class PimplScoped {
private:
  boost::scoped_ptr<ScopedImpl> m_pImpl;
};
#endif
// eof

// file: pimpl_shared.h
#ifndef __PIMPL_SHARED_H
#define __PIMPL_SHARED_H

class SharedImpl; // forward declaration.
class PimplShared {
private:
  boost::shared_ptr<SharedImpl> m_pImpl;
};

#endif
// eof

Don’t be fooled in thinking that all these classes work after you included them, because the compiler will only start complaining when you try to instantiate them.

#include <memory>
#include <boost/scoped_ptr.hpp>
#include <boost/shared_ptr.hpp>

#include “pimpl_auto.h”
#include “pimpl_scoped.h”
#include “pimpl_shared.h”

int main(int argc, char *argv[])
{
  PimplAuto test1;
  PimplScoped test2;
  PimplShared test3;
  return 0;
}

In the case of test1 (using the std::auto_ptr), the compiler cannot work out what the destructor for the private implementation looks like, which is fair since we have only forward declared it. The solution would be to separate the interface of the private implementation into a separate header file, so that we can include it in the header file of the public interface. This is quite common when implementing the Bridge pattern, but I prefer not to expose the private interface in any way when implementing a pimpl.

The same happens with test2 (using the boost::scoped_ptr). The compiler needs to determine how to destroy the private implementation, but fails since the type is incomplete. The only smart pointer that can deal with the incomplete type at this point turns out to be the boost::shared_ptr, which compiles (and runs) fine.

{mospagebreak title=BOOST::WEAK_PTR}

The boost::weak_ptr stores a ‘weak’ reference to an object that is already being managed by a boost::shared_ptr. It has no effect on the reference count of the shared pointer. Boost provides you with a weak_ptr, because it is very easy to create a circular reference with shared_ptrs. Check out the following relationship (which by the way can only be created with shared_ptrs since these allow for incomplete types):

#include <boost/shared_ptr.hpp>

class Parent;  // forward declaration
class Child;  // forward declaration

class Parent {
public:
boost::shared_ptr<Child> m_pChild;
};

class Child {
public:
  boost::shared_ptr<Parent> m_pParent;
};

int main(int argc, char *argv[]) {
  boost::shared_ptr<Parent> parent(new Parent);
  boost::shared_ptr<Child> child(new Child);
  parent->m_pChild = child;
  child->m_pParent = parent;

  child.reset();  // letting go of pointer
  (void)printf(“child’s ptr is 0x%p.n”, child.get());
  (void)printf(“child’s refcount is %d.n”,
    parent->m_pChild.use_count());
  return 0;
}

When you compile and run this example, your output will be:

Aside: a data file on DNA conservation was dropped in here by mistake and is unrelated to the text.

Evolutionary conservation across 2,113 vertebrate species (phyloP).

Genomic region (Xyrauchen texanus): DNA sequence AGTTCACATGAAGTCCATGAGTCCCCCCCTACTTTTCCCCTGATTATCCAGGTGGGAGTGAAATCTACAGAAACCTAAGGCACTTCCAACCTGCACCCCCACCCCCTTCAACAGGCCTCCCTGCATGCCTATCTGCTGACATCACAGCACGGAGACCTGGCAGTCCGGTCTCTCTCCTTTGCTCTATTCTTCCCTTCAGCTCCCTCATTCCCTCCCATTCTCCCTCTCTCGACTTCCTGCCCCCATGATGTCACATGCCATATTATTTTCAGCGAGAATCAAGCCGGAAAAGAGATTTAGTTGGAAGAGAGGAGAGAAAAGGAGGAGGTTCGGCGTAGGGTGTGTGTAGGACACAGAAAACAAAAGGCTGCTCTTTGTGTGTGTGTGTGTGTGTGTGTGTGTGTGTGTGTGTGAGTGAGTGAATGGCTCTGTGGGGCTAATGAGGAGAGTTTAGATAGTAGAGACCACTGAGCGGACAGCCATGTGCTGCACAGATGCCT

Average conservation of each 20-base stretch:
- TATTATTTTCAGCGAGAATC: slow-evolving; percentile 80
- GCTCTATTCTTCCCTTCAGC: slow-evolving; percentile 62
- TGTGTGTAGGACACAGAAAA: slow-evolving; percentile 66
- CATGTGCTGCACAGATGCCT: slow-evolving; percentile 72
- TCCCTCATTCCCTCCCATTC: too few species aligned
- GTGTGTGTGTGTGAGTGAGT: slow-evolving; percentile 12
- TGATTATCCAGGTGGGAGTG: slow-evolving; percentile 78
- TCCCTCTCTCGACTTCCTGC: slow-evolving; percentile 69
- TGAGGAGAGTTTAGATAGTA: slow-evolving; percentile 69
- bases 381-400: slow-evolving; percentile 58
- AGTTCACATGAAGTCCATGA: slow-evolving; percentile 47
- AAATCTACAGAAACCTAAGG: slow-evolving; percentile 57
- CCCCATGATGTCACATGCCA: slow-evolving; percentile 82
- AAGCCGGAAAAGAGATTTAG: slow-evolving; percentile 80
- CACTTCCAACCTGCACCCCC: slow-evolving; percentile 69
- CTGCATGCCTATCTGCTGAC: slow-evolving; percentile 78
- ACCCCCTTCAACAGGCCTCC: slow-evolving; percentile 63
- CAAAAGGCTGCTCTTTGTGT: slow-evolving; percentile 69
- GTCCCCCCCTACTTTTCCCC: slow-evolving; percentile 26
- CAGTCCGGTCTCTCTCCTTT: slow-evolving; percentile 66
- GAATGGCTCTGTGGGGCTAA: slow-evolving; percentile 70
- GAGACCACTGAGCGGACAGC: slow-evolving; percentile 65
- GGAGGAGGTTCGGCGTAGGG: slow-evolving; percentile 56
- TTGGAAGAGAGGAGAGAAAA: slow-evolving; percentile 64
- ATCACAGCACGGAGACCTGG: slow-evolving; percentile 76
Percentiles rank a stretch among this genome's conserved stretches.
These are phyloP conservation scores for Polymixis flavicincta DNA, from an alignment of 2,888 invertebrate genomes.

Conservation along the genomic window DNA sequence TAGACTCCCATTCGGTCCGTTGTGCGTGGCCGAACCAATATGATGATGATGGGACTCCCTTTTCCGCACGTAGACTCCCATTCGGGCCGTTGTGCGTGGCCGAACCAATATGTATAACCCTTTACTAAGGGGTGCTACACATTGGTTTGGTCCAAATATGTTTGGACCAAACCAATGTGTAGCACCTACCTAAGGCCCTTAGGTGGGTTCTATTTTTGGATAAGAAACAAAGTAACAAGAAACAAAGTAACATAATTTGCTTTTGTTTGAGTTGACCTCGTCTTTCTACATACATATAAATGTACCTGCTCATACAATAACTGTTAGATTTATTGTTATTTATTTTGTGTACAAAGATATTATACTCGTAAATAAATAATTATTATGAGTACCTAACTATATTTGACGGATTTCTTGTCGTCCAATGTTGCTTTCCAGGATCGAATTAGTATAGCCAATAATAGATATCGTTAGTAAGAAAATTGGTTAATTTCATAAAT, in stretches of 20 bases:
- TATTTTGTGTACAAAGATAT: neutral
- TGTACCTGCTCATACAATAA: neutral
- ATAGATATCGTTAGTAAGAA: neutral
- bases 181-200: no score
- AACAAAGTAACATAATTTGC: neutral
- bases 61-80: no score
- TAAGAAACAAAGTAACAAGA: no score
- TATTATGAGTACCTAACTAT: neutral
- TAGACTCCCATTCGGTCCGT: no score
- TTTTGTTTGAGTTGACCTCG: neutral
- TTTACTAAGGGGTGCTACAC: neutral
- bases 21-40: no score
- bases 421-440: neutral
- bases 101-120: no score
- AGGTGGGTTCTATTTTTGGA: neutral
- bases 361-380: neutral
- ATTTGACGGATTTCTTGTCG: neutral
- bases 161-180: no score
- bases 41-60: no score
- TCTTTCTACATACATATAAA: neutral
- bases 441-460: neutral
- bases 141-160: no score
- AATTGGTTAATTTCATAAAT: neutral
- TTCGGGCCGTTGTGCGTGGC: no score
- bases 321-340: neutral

child’s ptr is 0×00000000.

child’s refcount is 1.

We introduced a circular reference by letting the parent point to the child, which in turn points back to the parent. When the child is created its reference counter is set to 1 and as soon as it is copied into the parent, its reference counter is increased to 2. Same story goes for the parent.

Now if we are to reset/destroy the child smart pointer, parent will still hold a reference to it. If we are to reset/destruct the parent smart pointer, that one will still have a reference count of 1 as well: neither will have destroyed the object they contain. But child cannot be used anymore, since it contains a NULL pointer! The same is possible with parent and we will have lost access to both objects, which have not been destructed because their reference count is still 1!

To prevent cycles like these, you can use the boost::weak_ptr. Child could break the circle like this:

class Child {
public:
  boost::weak_ptr<Parent> m_pParent;
};

shared_ptrs manage an object by observing how many pointers are making use of it, hence keeping it alive (which becomes a problem with circular references). A weak_ptr only references that object but is neglected in the efforts used to keep it alive. Thus when the last shared_ptr is destructed and the object is deleted, the weak_ptr becomes invalid. If you need access to the object contained in a weak_ptr, you can convert it to a shared_ptr using a constructor designed for this purpose (unless the object has been deleted by the last shared_ptr referencing it of course).

#include <boost/shared_ptr.hpp>
#include <boost/weak_ptr.hpp>

int main(int argc, char *argv[]) {
boost::shared_ptr<int> pOne(new int(1));
boost::shared_ptr<int> pOther = pOne;
boost::weak_ptr<int> pWeak(pOne);
(void)printf(“ref count = %d.n”, pOne.use_count());
pOther.reset();
(void)printf(“ref count = %d.n”, pOne.use_count());
boost::shared_ptr<int> pFromWeak(pWeak);
(void)printf(“ref count = %d.n”, pFromWeak.use_count());
pOne.reset();
(void)printf(“ref count = %d.n”, pFromWeak.use_count());
pFromWeak.reset();
try { boost::shared_ptr<int> pRestore(pWeak); }
catch (…) { (void)printf(“exception thrown!n”); }

return 0;
}

The code above provides the following output:

ref count = 2.
ref count = 1.
ref count = 2.
ref count = 1.

exception thrown!

So weak_ptr is useful to break circular references, though you have to make sure you never try to restore something that is not there anymore.

Next article will be the last on pointers and discuss/demonstrate some of the common pitfalls you will encounter when using them. I hope you have enjoyed the trip so far. If smart pointers have captured your interest, be sure to check out www.boost.org and read up on the boost::intrusive_ptr when size matters to you (sometimes size matters, sometimes how you use it right?).